The economy is down now – IMF is losing confidence
YUKHANANOV 6/16 [Anna Ykhananov, “IMF cuts U.S. growth outlook, says full employment years off” Reuters, 6/16/14. http://www.reuters.com/article/2014/06/16/us-imf-usa-idUSKBN0ER1IH20140616]
The International Monetary Fund cut its growth forecast for the United States on Monday and said the economy would not reach full employment until the end of 2017, allowing interest rates to be held near zero for longer than financial markets expect.¶ In its annual health check of the U.S. economy, the IMF cut its 2014 forecast to 2 percent from the 2.8 percent it predicted in April, due to a weak first quarter. It kept its 2015 forecast unchanged at 3 percent, as job creation picks up after a harsh winter.¶ "Recent data ... suggest a meaningful rebound in activity is now underway and growth for the remainder of this year and 2015 should well exceed potential," the IMF said.¶ Yet the country's potential growth should only be around 2 percent going forward, below historical averages, as the population ages and productivity growth slows, it added.¶ To help support the economy and fight persistently high poverty, the IMF urged the United States to boost the minimum wage. The federal minimum wage is now at 38 percent of the median wage, below most international standards, it said.¶ The IMF said its forecasts show the economy would only return to full employment by the end of 2017, with inflation remaining low. "If true, (Fed) policy rates could afford to stay at zero for longer than the mid-2015 date currently foreseen by markets," it said.¶ At the same time, the IMF warned that financial markets could be too complacent about possible volatility as U.S. rates rise, with the Fund's managing director, Christine Lagarde, citing a "halo of uncertainty" around the outlook.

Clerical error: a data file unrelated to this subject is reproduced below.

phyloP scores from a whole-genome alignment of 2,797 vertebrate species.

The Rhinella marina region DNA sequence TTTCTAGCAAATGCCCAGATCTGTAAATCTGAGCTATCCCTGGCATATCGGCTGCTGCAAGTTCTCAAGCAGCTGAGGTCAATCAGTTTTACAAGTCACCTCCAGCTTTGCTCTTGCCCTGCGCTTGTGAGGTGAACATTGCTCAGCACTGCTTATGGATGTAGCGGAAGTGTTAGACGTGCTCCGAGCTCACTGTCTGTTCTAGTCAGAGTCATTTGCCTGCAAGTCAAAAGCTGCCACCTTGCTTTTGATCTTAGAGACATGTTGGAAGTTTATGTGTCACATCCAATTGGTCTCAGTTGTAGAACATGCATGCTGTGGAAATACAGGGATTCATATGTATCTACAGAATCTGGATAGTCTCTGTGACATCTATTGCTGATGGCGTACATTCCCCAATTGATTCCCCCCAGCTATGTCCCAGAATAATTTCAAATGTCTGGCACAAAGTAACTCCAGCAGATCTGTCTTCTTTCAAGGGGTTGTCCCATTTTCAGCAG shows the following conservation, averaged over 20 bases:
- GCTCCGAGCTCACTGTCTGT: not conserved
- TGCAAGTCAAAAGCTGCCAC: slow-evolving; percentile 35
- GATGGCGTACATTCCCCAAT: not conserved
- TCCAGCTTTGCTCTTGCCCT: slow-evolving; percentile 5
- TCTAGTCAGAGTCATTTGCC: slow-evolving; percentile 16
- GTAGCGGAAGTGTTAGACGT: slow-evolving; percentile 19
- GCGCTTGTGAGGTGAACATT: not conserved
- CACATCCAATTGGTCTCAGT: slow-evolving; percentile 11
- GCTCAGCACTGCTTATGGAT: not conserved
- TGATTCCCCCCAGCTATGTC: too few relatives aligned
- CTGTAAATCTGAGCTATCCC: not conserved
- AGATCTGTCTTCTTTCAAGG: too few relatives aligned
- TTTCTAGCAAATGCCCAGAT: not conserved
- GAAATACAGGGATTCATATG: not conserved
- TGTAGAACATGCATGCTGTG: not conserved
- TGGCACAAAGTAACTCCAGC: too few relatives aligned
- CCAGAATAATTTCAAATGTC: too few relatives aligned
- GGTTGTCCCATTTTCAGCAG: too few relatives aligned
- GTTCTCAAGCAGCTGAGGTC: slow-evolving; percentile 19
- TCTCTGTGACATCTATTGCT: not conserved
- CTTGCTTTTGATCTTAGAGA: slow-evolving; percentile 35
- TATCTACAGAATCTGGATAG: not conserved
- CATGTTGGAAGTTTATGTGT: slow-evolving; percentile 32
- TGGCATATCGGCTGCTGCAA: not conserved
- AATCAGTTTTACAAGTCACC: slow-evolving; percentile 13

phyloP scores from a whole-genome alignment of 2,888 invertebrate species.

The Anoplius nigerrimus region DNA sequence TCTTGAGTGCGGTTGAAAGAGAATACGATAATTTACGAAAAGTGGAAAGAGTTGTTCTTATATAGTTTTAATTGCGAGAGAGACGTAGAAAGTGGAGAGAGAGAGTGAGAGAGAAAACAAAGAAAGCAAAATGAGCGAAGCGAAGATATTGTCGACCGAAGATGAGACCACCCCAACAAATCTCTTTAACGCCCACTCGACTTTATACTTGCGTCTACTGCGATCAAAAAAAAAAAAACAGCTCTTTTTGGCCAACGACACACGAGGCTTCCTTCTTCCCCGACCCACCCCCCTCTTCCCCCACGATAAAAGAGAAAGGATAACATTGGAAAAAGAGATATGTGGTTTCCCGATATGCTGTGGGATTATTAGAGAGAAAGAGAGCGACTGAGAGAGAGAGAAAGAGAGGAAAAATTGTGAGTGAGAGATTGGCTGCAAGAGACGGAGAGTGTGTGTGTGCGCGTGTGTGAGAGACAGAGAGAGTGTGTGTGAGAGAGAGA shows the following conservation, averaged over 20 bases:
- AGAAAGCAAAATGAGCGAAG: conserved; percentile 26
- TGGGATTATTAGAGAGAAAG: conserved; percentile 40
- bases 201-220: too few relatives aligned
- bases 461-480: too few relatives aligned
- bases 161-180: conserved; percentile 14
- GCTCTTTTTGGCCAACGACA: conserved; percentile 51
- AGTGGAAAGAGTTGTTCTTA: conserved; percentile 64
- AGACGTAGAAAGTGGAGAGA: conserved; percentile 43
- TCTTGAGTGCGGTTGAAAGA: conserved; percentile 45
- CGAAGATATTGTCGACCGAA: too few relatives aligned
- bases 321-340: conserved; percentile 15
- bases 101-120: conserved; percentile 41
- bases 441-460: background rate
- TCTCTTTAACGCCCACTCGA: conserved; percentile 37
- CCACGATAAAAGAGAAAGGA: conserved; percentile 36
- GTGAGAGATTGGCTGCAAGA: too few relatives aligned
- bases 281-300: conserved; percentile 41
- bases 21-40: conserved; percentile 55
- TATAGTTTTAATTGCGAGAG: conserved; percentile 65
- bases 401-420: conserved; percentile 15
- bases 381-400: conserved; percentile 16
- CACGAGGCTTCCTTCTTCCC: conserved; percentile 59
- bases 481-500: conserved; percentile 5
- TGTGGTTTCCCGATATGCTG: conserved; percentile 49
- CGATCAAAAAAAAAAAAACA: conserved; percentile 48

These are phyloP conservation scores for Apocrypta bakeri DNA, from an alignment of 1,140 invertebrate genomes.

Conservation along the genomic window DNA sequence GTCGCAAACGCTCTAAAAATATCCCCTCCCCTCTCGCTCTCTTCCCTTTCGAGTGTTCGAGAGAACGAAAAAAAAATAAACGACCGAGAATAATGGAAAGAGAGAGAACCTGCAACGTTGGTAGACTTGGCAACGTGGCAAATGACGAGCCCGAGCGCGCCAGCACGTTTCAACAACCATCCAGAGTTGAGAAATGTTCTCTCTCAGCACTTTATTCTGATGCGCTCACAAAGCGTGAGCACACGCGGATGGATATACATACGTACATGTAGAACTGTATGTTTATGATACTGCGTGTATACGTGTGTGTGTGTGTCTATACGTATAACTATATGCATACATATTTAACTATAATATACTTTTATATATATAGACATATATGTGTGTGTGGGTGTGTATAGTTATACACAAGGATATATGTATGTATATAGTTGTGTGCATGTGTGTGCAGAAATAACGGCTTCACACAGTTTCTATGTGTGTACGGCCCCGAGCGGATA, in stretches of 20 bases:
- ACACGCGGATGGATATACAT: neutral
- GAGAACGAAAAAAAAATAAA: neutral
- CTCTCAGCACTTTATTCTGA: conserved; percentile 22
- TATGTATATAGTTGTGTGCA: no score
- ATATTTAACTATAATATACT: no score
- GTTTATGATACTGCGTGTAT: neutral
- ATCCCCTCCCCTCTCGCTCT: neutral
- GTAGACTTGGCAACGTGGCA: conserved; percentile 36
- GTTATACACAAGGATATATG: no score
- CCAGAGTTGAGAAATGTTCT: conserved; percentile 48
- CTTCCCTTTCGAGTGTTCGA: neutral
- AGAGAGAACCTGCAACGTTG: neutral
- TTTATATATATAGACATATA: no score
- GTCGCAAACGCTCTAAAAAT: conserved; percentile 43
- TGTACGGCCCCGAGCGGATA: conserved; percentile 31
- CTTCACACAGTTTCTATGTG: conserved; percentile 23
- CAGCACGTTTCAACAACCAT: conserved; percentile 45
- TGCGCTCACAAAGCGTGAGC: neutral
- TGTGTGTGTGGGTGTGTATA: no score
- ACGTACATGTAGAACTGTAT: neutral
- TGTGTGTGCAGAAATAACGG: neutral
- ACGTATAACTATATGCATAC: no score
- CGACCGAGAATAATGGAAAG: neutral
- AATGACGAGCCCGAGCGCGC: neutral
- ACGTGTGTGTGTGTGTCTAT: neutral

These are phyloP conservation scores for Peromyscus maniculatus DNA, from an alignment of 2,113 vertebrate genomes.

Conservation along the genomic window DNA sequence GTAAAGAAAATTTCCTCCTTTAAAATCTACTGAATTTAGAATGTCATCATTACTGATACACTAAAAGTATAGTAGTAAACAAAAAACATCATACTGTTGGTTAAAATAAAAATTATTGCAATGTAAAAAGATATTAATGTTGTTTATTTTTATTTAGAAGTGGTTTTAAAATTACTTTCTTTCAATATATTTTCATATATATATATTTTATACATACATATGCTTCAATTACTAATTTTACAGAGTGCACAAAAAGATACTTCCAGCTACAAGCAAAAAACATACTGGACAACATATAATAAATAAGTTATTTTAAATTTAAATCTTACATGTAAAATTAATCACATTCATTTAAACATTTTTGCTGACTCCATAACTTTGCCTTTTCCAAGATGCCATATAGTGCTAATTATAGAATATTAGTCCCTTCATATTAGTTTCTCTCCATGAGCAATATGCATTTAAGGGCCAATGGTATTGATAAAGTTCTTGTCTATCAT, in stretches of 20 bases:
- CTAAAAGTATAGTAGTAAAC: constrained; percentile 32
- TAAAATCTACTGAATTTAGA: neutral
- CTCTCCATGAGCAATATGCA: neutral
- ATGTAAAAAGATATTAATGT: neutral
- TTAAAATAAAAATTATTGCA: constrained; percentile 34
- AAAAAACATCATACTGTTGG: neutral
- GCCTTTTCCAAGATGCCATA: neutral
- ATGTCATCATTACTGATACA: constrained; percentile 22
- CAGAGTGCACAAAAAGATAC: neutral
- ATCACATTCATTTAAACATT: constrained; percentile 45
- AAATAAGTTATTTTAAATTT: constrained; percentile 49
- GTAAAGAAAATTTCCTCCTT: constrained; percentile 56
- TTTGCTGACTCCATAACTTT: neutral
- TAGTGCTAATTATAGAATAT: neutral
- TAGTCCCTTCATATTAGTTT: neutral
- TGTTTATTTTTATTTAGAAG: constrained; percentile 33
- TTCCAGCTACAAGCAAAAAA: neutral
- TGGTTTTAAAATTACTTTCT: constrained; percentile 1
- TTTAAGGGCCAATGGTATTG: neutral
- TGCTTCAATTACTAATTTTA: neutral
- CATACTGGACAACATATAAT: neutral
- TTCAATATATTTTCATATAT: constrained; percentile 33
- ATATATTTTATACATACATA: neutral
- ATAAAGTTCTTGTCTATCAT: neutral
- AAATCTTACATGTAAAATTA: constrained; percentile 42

The US economy is in shambles
Kurtz 6/16 [Annalyn Kurtz, “U.S. Economy: Not Looking So Good.” CNN Money June 16, 2014. http://money.cnn.com/2014/06/16/news/economy/imf-us-forecast/]
Here's how bad the first quarter was: The data already show the economy contracted in the first quarter, but now it looks like that contraction was the deepest decline since the Great Recession.The housing market slowed, businesses invested less money in new equipment and buildings, and exports of American goods declined.¶ Economists still believe the first quarter downturn is a one-time blip, caused mostly by brutal winter. Snowstorms put new home construction on hold, slowed shipments of goods, and dissuaded people from going out to car lots to buy new cars.¶ The one bright spot supposedly came from consumers spending more of their money, particularly on services like health care. With Obamacare coming into effect, the Commerce Department assumed health care spending rose dramatically in the first quarter. Now, it looks like that assumption was flawed.¶ Friday shows health care spending was far weaker than expected in the first quarter. As a result, economists are now forecasting the economy contracted at an annual rate of 1.5% to 2.4% in the first three months of the year, even weaker than the 1% contraction already reported by the Commerce Department. (The Commerce Department will revise its GDP numbers next week).¶ If that's the case, achieving 3% growth for 2014 overall will be next to impossible. The economy would have to grow at around a 4.6% annual pace for the next three quarters in a row.